Why Ethical Considerations in Leadership?

“Is there a difference between ethics and laws?”

This is the question that one of my students asked during a General Paper lesson.

We were discussing a question on accounts for the deteriorating professional ethics.

Yes, I put the question to class for discussion; very intriguing and remarkable ideas were raised by the students.

I was motivated to go and read about ethics.

Yes, I came across this very definition; Ethics are considerations that guide the decisions we make on what is good or bad.” This is according to Dr. Christopher Kayes, a professor of Management at the School of business – George Washington University.

Despite the hundreds and thousands of legal DO’s and DON’T’s existing, we continue to witness a deteriorating performance, justice, acceptable social behavior among other core societal values!

Is that the civilization in context?

The biggest dilemma here is how one, particularly a leader, balances the boat to keep sailing amidst the misplacement of focus from ethics to consonant laws.

Leaders understand that words and actions have consequences.

It is not easy to attain, but fathoming how people will react or perceive a leader’s actions is derived from considering those actions in the context of others.

From several leadership positions during my school time, I learned that some students (subjects) continued to trust me, others perceived my actions as ethical while another small chunk of them lost trust!

Upon reflection, I realized that on continuous perception that a leader’s actions are unethical, people lose trust and motivation.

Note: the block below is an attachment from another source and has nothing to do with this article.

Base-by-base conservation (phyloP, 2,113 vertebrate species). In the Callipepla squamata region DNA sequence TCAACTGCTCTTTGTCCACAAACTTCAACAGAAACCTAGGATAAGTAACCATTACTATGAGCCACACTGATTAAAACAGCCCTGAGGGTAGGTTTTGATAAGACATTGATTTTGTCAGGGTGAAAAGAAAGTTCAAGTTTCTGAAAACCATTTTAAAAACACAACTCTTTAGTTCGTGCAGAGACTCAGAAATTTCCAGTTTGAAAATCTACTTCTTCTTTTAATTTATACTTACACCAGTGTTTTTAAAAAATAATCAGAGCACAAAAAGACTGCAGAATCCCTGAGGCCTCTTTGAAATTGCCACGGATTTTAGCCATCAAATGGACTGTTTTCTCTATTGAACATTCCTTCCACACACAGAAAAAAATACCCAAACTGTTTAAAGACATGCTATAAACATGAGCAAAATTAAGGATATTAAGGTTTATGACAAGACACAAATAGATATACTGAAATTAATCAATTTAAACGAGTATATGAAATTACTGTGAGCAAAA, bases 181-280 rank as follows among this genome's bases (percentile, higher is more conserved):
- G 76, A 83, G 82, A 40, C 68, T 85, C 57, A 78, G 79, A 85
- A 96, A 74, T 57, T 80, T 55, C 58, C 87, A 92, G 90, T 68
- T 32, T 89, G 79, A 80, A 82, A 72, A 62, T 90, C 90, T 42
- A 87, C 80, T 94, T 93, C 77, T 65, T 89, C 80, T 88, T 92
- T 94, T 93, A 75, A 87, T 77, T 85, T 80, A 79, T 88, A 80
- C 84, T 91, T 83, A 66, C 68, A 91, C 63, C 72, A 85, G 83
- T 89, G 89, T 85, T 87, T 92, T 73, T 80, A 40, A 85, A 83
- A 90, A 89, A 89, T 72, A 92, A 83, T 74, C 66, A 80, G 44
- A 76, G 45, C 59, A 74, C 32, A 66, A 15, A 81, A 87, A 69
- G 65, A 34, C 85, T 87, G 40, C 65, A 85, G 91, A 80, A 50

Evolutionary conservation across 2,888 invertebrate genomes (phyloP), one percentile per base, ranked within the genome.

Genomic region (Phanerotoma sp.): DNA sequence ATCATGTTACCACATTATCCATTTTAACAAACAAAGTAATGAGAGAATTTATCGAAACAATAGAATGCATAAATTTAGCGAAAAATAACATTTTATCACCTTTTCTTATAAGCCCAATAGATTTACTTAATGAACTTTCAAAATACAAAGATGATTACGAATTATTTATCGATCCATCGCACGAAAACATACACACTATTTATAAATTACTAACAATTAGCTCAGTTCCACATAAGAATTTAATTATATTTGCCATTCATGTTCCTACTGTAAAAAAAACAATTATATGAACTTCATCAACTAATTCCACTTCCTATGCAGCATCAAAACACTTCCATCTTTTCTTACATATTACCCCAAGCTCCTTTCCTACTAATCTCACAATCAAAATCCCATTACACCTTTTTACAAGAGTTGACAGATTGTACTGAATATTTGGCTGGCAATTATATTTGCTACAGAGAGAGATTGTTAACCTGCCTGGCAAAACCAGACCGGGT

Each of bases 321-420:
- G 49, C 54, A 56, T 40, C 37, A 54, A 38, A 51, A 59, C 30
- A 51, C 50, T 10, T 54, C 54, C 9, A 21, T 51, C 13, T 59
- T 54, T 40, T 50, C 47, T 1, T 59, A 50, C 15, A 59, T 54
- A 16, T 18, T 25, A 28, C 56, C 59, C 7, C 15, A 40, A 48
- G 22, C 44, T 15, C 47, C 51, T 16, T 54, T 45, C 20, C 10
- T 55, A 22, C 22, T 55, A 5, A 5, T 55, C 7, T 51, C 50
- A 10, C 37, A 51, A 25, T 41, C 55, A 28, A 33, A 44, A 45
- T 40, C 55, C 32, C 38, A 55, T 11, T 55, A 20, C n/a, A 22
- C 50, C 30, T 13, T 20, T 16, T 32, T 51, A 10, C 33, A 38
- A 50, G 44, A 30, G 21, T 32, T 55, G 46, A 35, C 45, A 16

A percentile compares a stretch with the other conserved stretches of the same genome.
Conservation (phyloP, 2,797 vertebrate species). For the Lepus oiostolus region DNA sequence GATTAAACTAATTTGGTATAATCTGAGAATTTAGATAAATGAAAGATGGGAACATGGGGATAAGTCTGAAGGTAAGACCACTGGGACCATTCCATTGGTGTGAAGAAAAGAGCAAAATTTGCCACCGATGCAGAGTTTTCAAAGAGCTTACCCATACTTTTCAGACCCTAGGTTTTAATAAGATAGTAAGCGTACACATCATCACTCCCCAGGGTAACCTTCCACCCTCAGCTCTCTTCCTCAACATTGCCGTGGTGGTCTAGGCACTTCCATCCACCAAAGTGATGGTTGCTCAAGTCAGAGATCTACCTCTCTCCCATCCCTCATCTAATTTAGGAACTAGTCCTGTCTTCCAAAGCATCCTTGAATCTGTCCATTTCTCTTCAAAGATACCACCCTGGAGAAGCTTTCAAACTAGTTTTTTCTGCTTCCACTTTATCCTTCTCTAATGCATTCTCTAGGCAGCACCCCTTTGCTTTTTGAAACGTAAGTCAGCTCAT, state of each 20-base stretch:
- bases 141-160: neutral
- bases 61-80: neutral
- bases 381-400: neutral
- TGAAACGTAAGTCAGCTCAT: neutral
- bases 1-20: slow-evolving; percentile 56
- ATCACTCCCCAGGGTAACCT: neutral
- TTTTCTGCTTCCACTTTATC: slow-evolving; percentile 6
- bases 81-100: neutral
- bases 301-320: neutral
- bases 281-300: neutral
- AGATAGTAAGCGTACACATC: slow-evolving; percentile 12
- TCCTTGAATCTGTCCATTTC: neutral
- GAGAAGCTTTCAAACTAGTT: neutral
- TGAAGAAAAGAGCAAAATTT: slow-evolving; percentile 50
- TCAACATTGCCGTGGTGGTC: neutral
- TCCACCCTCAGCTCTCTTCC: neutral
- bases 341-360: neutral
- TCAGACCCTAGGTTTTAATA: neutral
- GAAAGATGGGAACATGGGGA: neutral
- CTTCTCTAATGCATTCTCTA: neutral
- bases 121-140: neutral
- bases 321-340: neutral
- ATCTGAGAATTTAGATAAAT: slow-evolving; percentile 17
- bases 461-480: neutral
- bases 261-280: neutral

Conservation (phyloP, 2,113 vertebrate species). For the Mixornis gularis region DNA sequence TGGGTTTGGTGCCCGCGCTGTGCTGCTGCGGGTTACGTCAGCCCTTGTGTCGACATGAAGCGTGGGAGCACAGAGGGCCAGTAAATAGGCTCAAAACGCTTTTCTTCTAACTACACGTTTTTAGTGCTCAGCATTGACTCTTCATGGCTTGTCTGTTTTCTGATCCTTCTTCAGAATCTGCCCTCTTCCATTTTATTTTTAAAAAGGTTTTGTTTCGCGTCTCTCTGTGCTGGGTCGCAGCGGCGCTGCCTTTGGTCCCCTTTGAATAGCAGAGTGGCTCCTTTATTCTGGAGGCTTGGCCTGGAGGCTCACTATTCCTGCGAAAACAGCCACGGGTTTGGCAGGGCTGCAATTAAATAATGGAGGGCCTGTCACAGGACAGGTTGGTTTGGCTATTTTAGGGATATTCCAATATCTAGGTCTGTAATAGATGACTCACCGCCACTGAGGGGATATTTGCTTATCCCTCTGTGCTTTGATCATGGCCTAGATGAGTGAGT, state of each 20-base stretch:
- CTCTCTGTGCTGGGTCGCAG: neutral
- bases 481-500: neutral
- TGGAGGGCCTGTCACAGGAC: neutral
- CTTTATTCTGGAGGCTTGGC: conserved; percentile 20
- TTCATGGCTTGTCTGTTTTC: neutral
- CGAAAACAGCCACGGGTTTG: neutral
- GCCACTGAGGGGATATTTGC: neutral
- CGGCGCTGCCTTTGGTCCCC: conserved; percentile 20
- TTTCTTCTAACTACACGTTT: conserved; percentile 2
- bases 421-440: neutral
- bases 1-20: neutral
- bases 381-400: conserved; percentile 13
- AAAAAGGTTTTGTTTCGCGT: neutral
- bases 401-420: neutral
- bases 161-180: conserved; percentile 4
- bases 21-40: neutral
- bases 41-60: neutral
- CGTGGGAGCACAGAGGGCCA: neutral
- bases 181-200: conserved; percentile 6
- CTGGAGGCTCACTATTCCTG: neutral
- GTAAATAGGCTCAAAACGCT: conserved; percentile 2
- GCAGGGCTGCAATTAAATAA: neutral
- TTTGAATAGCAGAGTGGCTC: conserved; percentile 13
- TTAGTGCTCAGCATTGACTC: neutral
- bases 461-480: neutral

In extreme cases, loss of trust gravely threatens an initiative, school, church, or organization.

I rethought my ways and mended them.

Without a personal code of ethics, leaders are left with little guidance in the face of difficult choices; such a situation is no different from a ship lost at sea without a compass to guide the captain.

Therefore, ethics help one to navigate difficult situations, build confidence that they have made the best and most ethical decisions even when they are not popular.

You can also read RESEARCH PAPER: Is your education educating you?

For a takeaway, to keep our code of ethics in check, we can deeply engage with some prime questions such as; Am I breaking any rules or set of acceptable beliefs? Is the action I am taking seen as fair by others? How would I feel about myself if I took an action? Is the action I am taking consistent with the values of my family and community?

These would cultivate a fertile ground for the growth of a personal code of ethics.

  • Mr. Cohens is teacher trainee, debate and speech coach. He writes from Kampala, Uganda. Contact: mugishacohens@gmail.com
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Mr. Cohens is teacher trainee, debate and speech coach. He writes from Kampala, Uganda. Contact: mugishacohens@gmail.com


  1. Wow, this is interesting to learn of leadership. Thanks Mr. Cohen’s. I now know that I always have to mend my trends in life when matters arise.


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